The century-old single malt is the fodder of fables, the holy grail of hooch. In the world of whisky—so susceptible to the allure of the age statement—there will forever be a concerted effort to make this dream a reality. But there’s a good reason why it hasn’t happened yet: The physical constraints are daunting. Thankfully, Stuart Urquhart loves a good challenge. Meet the man who thinks he can deliver a 100-year-old scotch in the near future.
If ever there was a company suited to hurtling the 100-year barrier, it’s Gordon & MacPhail. The family-owned independent bottler has been judiciously stewarding scotch since the 1890s. From the small Speyside town of Elgin, it oversees hundreds of barrels collected from more than 70 producers.
As operations director, Urquhart is in charge of lining up the proper liquid with its ideal cask companion. “Leaving a [barrel] to reach its full potential, undeterred by demand or necessity, is a long-held family mantra,” he says. “We will only release a whisky when we feel it’s truly at its pinnacle.”
In recent years, he has been realizing that pinnacle in older and older whiskies. Gordon & MacPhail grabbed headlines earlier in the decade by releasing some of the most mature malts on the market. The Generations series debuted in March of 2010 with a 70-year-old Mortlach bottling. By 2015, more liquid was drawn from a similar batch of casks, resulting in a 75-year-old expression. The whisky was originally laid down in first fill sherry butts on November 17, 1939, by John Urquhart, Stuart’s great-grandfather.
Challenges and Workarounds
Mortlach retailed for more than $30,000 a bottle—not a bad deal when you consider how little remained by the time it left the barrel. “A sherry butt starts off containing 320 liters of alcohol,” says Urquhart. “After 2% evaporation [per year] over 100 years, only 42 liters of alcohol would remain.” Best case scenario, that’s a total of just 60 bottles.
But the infamous angel’s share isn’t the only element confounding an ultra-aged whisky. “The environmental factor determines how the water and alcohol within the spirit evaporates, and this impacts the alcohol strength of the remaining spirit,” says Urquhart. “If the environment encourages alcohol to evaporate faster than water, the strength will reduce, and it can drop to under 40% ABV. If [this happens], then it’s not possible to sell it as Scotch whisky.”
So after decades of aging, a scotch eventually runs the risk of not being scotch anymore. Bigger producers have developed a somewhat scandalous remedy for this unfortunate turn of events called cold-fingering. They stick an icy rod into the affected barrels and extract water from the solution as it freezes around the metallic interloper. Slowly but surely, this will raise the proof of the remaining whisky. But it’s not exactly legal in the eyes of the Scotch Whisky Association.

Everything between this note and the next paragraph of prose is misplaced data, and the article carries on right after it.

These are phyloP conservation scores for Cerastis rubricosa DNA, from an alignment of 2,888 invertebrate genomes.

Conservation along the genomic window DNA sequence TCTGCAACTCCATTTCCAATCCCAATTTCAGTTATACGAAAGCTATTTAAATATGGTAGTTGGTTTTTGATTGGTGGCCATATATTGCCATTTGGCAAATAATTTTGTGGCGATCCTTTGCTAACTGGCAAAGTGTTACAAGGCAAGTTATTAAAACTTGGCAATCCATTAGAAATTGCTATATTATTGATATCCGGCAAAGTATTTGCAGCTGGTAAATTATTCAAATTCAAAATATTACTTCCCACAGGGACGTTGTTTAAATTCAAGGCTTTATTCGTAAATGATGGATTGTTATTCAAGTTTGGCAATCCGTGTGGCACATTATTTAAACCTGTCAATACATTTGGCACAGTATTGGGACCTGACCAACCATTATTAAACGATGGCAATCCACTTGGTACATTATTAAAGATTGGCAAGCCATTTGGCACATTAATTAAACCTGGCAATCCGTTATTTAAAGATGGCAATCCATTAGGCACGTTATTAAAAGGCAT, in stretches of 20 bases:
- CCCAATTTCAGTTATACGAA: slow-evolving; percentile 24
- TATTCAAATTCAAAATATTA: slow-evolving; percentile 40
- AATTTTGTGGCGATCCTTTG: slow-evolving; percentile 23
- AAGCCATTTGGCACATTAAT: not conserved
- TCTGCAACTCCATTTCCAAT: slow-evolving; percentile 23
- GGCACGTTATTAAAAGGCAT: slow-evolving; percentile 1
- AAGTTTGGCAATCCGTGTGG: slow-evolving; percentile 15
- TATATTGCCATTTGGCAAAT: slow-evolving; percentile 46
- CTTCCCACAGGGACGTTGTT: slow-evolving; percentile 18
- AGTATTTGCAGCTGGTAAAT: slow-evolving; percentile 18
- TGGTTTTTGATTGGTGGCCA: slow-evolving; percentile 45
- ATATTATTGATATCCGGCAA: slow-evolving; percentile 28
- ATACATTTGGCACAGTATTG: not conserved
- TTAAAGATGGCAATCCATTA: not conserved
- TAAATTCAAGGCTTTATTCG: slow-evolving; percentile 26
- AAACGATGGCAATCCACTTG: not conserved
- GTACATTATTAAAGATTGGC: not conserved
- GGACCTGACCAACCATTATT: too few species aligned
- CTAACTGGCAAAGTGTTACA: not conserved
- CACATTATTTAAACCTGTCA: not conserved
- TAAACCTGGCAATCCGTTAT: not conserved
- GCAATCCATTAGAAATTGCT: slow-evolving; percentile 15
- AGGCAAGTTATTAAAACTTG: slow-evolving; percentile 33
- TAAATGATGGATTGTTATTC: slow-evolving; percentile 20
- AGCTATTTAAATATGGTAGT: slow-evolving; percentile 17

Fortunately, Uqruhart thinks he has stumbled upon the proper barrels—and the ideal conditions—to lawfully keep the whisky above the 40% mark. “The casks that Gordon & MacPahil has had success with have mainly been sherry butts, such as the 1948 from Glen Grant distillery that we released earlier this year,” he says. And by his calculations, there’s similar liquid in that same Elgin warehouse that could weather another three decades of maturation.
Gordon & MacPhail isn’t the only horse in this advanced age-statement arms race. Last year, The Macallan unveiled 599 bottles of its oldest single malt to date. Amber-hued and 72 years young, it’s packaged in a Lalique crystal decanter and considered a bargain for $65,000. Glenfiddich and The Dalmore have both released 64-year-old expressions in the 21st century.
G&M has a competitive advantage over its Scottish neighbors, however. As an independent entity, it doesn’t have to answer to shareholders and isn’t concerned with meeting a bottle minimum when marketing a new release. Urquhart notes that they aren’t beholden to anything but “patience and having a desire to allow casks to pass through the business for future generations of colleagues.”
But just because they can make a 100-year-old label doesn’t mean they should. “In a nutshell, I think it’s a gimmick,” says a prominent whisky writer who requested to remain anonymous, given the contentious merits of ultra-aged spirits. “Those who buy such bottles have a vested interest in liking the liquid. You wouldn’t spend all that money, open it and then declare, ‘Meh, it’s nothing special.’ It might cost 100 times more than a stellar 20-year-old whisky, but in reality it’s not going to taste 100 times better. The knowledge that you’re drinking something very old, very rare, very exclusive is, in a way, part of the experience.”
Gordon & MacPhail, for its part, hasn’t gotten to where it is on the mere promise of an experience. The whisky it sells is damn good and has been since 1895. It follows that if Urquhart is ready to release the world’s first 100-year-old malt, it’ll be a whisky he knows is worthy of brandishing his family’s mark. “There’s no guarantee,” he says. “Only time will tell.”